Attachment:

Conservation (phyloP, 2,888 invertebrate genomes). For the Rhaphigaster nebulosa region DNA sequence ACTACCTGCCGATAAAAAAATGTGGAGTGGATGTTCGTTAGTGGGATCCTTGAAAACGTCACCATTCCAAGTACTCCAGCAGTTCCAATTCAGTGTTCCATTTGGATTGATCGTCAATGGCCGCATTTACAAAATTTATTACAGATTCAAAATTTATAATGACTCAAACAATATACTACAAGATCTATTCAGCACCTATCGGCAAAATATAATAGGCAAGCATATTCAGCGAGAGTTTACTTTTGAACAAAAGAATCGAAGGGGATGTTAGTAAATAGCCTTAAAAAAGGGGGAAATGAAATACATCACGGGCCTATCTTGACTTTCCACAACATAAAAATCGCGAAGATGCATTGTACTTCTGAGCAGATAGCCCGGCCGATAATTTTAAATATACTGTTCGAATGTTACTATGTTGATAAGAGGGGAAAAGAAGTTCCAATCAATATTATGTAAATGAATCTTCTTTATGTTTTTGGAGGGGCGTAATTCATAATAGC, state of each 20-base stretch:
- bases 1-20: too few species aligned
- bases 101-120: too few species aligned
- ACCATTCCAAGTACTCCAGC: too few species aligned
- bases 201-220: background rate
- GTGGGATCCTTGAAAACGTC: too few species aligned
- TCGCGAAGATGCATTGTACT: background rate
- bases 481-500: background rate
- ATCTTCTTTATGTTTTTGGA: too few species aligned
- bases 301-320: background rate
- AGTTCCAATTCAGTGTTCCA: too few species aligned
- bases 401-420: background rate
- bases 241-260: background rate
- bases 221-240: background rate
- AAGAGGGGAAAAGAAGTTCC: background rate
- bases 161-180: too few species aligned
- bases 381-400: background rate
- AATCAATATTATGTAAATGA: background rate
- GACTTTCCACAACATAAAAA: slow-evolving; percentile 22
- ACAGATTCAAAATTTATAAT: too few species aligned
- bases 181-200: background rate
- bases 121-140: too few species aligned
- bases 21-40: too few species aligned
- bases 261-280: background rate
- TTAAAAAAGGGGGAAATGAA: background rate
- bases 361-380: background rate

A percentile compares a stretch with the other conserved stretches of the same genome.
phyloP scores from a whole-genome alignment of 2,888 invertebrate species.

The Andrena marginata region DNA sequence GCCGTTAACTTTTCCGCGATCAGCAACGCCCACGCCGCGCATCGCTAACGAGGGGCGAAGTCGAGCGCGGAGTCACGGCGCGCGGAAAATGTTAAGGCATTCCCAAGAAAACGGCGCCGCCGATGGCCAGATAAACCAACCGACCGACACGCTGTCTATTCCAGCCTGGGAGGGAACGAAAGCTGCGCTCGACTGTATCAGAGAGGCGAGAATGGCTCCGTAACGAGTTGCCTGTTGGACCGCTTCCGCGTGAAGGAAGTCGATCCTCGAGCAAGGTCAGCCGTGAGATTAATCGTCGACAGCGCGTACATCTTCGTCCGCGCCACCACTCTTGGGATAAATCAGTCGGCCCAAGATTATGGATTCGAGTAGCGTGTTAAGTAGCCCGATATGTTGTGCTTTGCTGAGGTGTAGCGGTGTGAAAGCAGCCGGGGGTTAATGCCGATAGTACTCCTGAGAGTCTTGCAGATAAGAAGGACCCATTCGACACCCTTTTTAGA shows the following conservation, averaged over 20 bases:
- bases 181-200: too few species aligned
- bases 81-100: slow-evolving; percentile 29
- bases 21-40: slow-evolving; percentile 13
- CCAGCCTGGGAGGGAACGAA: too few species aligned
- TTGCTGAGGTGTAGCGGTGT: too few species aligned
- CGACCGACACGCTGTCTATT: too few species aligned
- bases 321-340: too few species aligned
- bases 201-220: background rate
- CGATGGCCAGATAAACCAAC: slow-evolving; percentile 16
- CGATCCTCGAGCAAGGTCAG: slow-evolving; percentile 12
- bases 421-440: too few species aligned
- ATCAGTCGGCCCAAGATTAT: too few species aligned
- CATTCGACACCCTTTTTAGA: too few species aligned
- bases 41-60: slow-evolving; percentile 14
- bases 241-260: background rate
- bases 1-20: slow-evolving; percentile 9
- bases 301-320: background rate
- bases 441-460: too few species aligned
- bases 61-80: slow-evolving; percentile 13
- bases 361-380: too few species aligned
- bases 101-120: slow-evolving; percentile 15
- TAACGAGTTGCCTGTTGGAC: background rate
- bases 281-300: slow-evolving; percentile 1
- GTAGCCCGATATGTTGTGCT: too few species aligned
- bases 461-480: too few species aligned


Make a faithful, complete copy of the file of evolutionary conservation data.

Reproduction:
Conservation (phyloP, 2,888 invertebrate genomes). For the Rhaphigaster nebulosa region DNA sequence ACTACCTGCCGATAAAAAAATGTGGAGTGGATGTTCGTTAGTGGGATCCTTGAAAACGTCACCATTCCAAGTACTCCAGCAGTTCCAATTCAGTGTTCCATTTGGATTGATCGTCAATGGCCGCATTTACAAAATTTATTACAGATTCAAAATTTATAATGACTCAAACAATATACTACAAGATCTATTCAGCACCTATCGGCAAAATATAATAGGCAAGCATATTCAGCGAGAGTTTACTTTTGAACAAAAGAATCGAAGGGGATGTTAGTAAATAGCCTTAAAAAAGGGGGAAATGAAATACATCACGGGCCTATCTTGACTTTCCACAACATAAAAATCGCGAAGATGCATTGTACTTCTGAGCAGATAGCCCGGCCGATAATTTTAAATATACTGTTCGAATGTTACTATGTTGATAAGAGGGGAAAAGAAGTTCCAATCAATATTATGTAAATGAATCTTCTTTATGTTTTTGGAGGGGCGTAATTCATAATAGC, state of each 20-base stretch:
- bases 1-20: too few species aligned
- bases 101-120: too few species aligned
- ACCATTCCAAGTACTCCAGC: too few species aligned
- bases 201-220: background rate
- GTGGGATCCTTGAAAACGTC: too few species aligned
- TCGCGAAGATGCATTGTACT: background rate
- bases 481-500: background rate
- ATCTTCTTTATGTTTTTGGA: too few species aligned
- bases 301-320: background rate
- AGTTCCAATTCAGTGTTCCA: too few species aligned
- bases 401-420: background rate
- bases 241-260: background rate
- bases 221-240: background rate
- AAGAGGGGAAAAGAAGTTCC: background rate
- bases 161-180: too few species aligned
- bases 381-400: background rate
- AATCAATATTATGTAAATGA: background rate
- GACTTTCCACAACATAAAAA: slow-evolving; percentile 22
- ACAGATTCAAAATTTATAAT: too few species aligned
- bases 181-200: background rate
- bases 121-140: too few species aligned
- bases 21-40: too few species aligned
- bases 261-280: background rate
- TTAAAAAAGGGGGAAATGAA: background rate
- bases 361-380: background rate

A percentile compares a stretch with the other conserved stretches of the same genome.
phyloP scores from a whole-genome alignment of 2,888 invertebrate species.

The Andrena marginata region DNA sequence GCCGTTAACTTTTCCGCGATCAGCAACGCCCACGCCGCGCATCGCTAACGAGGGGCGAAGTCGAGCGCGGAGTCACGGCGCGCGGAAAATGTTAAGGCATTCCCAAGAAAACGGCGCCGCCGATGGCCAGATAAACCAACCGACCGACACGCTGTCTATTCCAGCCTGGGAGGGAACGAAAGCTGCGCTCGACTGTATCAGAGAGGCGAGAATGGCTCCGTAACGAGTTGCCTGTTGGACCGCTTCCGCGTGAAGGAAGTCGATCCTCGAGCAAGGTCAGCCGTGAGATTAATCGTCGACAGCGCGTACATCTTCGTCCGCGCCACCACTCTTGGGATAAATCAGTCGGCCCAAGATTATGGATTCGAGTAGCGTGTTAAGTAGCCCGATATGTTGTGCTTTGCTGAGGTGTAGCGGTGTGAAAGCAGCCGGGGGTTAATGCCGATAGTACTCCTGAGAGTCTTGCAGATAAGAAGGACCCATTCGACACCCTTTTTAGA shows the following conservation, averaged over 20 bases:
- bases 181-200: too few species aligned
- bases 81-100: slow-evolving; percentile 29
- bases 21-40: slow-evolving; percentile 13
- CCAGCCTGGGAGGGAACGAA: too few species aligned
- TTGCTGAGGTGTAGCGGTGT: too few species aligned
- CGACCGACACGCTGTCTATT: too few species aligned
- bases 321-340: too few species aligned
- bases 201-220: background rate
- CGATGGCCAGATAAACCAAC: slow-evolving; percentile 16
- CGATCCTCGAGCAAGGTCAG: slow-evolving; percentile 12
- bases 421-440: too few species aligned
- ATCAGTCGGCCCAAGATTAT: too few species aligned
- CATTCGACACCCTTTTTAGA: too few species aligned
- bases 41-60: slow-evolving; percentile 14
- bases 241-260: background rate
- bases 1-20: slow-evolving; percentile 9
- bases 301-320: background rate
- bases 441-460: too few species aligned
- bases 61-80: slow-evolving; percentile 13
- bases 361-380: too few species aligned
- bases 101-120: slow-evolving; percentile 15
- TAACGAGTTGCCTGTTGGAC: background rate
- bases 281-300: slow-evolving; percentile 1
- GTAGCCCGATATGTTGTGCT: too few species aligned
- bases 461-480: too few species aligned